I did it right this time, and booked my activities in advance online, except for Monday’s which I booked online while at the hotel. 
Saturday night was the dinner ride on the Tioga Central Railroad’s Broadway Limited – an extended excursion through the PA countryside from Wellsboro Junction (3 miles north of downtown Wellsboro on RT 287) past Hammond Lake to Tioga and back.  We left at 6:00 PM and returned about 8:15 PM.  I chose the turkey dinner and strawberry shortcake, which was delicious.  The stuffing was especially good, and the chef gave my table companions, a couple from nearby upstate NY, his special recipe while walking through the dining car after dinner gathering praise.  The cost of the all-inclusive dinner was included in the price, with only beer and wine being extra.

The railroad was built in 1872 to carry coal.  It still maintains regular freight service between Wellsboro and Corning NY.  Tioga Central Railroad offers several excursion options from the end of May through October, with a special Santa Express in November and December.
Sunday’s activity was a matinee performance of A R Gurney’s THE DINING ROOM by Hamilton-Gibson Productions, a community performing arts organization that began in 1991, at the Warehouse Theatre, on Central Avenue just off Main Street two blocks from the hotel.  The show, and cast, was great.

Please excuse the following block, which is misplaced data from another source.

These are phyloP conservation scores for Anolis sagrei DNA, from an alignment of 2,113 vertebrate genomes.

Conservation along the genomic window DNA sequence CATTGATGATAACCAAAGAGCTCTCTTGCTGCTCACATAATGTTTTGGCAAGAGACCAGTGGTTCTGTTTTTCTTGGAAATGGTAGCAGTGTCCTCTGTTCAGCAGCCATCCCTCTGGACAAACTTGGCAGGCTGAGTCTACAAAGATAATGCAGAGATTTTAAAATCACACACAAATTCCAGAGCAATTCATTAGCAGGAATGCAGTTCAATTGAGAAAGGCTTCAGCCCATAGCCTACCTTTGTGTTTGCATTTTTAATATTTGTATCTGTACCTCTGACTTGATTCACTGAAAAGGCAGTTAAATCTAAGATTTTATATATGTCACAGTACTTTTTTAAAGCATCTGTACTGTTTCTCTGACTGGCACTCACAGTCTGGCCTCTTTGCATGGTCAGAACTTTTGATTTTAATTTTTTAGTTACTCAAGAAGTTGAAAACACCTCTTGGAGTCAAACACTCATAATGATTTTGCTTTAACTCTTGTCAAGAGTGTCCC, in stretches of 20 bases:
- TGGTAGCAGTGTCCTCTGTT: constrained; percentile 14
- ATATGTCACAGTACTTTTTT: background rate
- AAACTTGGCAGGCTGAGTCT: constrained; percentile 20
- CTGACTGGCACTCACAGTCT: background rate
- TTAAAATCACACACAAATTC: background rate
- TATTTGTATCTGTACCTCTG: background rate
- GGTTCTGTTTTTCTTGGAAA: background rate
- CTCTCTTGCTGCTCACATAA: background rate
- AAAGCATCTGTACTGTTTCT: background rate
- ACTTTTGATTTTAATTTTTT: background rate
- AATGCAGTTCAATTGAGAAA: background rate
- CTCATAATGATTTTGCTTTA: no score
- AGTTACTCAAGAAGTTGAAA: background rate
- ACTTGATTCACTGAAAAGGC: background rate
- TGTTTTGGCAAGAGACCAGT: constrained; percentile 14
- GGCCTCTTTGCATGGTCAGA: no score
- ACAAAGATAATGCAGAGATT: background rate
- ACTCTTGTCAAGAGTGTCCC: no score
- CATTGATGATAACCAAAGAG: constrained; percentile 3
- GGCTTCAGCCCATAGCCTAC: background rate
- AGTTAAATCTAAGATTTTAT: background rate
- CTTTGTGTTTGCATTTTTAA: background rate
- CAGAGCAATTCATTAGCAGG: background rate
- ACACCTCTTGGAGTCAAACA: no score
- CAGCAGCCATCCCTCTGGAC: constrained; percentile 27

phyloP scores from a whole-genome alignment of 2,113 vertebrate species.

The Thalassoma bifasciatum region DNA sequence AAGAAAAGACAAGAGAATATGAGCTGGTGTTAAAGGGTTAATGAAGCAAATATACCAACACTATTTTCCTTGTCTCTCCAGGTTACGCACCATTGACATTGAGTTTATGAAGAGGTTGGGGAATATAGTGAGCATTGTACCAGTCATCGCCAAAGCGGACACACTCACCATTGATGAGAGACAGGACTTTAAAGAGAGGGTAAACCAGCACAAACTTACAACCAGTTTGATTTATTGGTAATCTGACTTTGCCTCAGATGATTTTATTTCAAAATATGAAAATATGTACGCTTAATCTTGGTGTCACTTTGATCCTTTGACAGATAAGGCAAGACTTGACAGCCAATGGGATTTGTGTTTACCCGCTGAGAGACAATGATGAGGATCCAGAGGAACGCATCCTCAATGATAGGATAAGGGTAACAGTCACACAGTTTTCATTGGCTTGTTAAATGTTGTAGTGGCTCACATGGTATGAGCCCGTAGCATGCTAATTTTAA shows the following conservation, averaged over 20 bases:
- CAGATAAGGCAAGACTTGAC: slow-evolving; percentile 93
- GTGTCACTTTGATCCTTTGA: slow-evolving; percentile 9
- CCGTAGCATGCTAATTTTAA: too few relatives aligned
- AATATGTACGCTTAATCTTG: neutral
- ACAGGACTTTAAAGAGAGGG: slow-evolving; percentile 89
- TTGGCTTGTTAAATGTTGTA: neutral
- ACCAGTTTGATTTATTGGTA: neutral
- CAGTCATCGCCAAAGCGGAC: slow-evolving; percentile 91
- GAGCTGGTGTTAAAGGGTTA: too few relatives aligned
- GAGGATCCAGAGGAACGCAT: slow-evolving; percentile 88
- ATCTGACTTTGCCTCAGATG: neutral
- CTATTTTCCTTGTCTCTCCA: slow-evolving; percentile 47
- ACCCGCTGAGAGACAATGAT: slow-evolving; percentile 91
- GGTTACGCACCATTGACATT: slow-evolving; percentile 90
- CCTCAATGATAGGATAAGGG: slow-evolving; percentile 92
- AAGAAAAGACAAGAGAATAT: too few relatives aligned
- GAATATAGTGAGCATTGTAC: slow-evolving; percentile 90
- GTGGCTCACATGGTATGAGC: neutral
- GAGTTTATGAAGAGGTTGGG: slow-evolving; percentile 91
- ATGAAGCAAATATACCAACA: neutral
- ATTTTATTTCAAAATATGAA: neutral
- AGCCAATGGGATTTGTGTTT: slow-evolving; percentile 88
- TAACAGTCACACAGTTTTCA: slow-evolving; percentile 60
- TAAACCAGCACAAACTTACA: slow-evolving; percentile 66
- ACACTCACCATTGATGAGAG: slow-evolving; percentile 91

Prior to the show I read my mystery book sitting in the public square known as “The Green” (where I also found a public pay phone) across the street from the county courthouse,

Monday I had planned to visit Pine Creek Gorge, aka the Grand Canyon of Pennsylvania, which stretches for over 45 miles with depths of nearly 1500 feet.  It is part of the Tioga State Forest.  I originally intended to drive to the gorge and the various scenic vantage points (I am not a hiker), but learned about “Ole Covered Wagon Tours” via a brochure from the display rack in the hotel lobby and booked the 12:30 horse-drawn wagon ride through the canyon.

The 2-hour round trip ride, with an Amish driver (very few others are still trained in “driving” horse-drawn vehicles) began at a family-run farm in Ansonia and took the eight of us along the Pine Creek Rail Trail and back, with colorful commentary on the history of the area and its logging days from our guide.  The guide pointed out that every component of the trip was made in America, except for the public-address system on the wagon, which was made in China.  It was the only thing that did not work properly.
I am sorry now that I did not schedule being in the area on a Wednesday, as "Ole Covered Wagon Tours" offers a longer "Wednesday Waterfall Ride" to Little Four Mile Falls.

It was a wonderful, practically perfect, trip, with many of my favorite vacation components – a scenic drive (and rides), an historic old-fashioned hotel, theatre, a train ride, relaxation, and great food and drink.  I look forward to another trip along Route 6 in PA next year.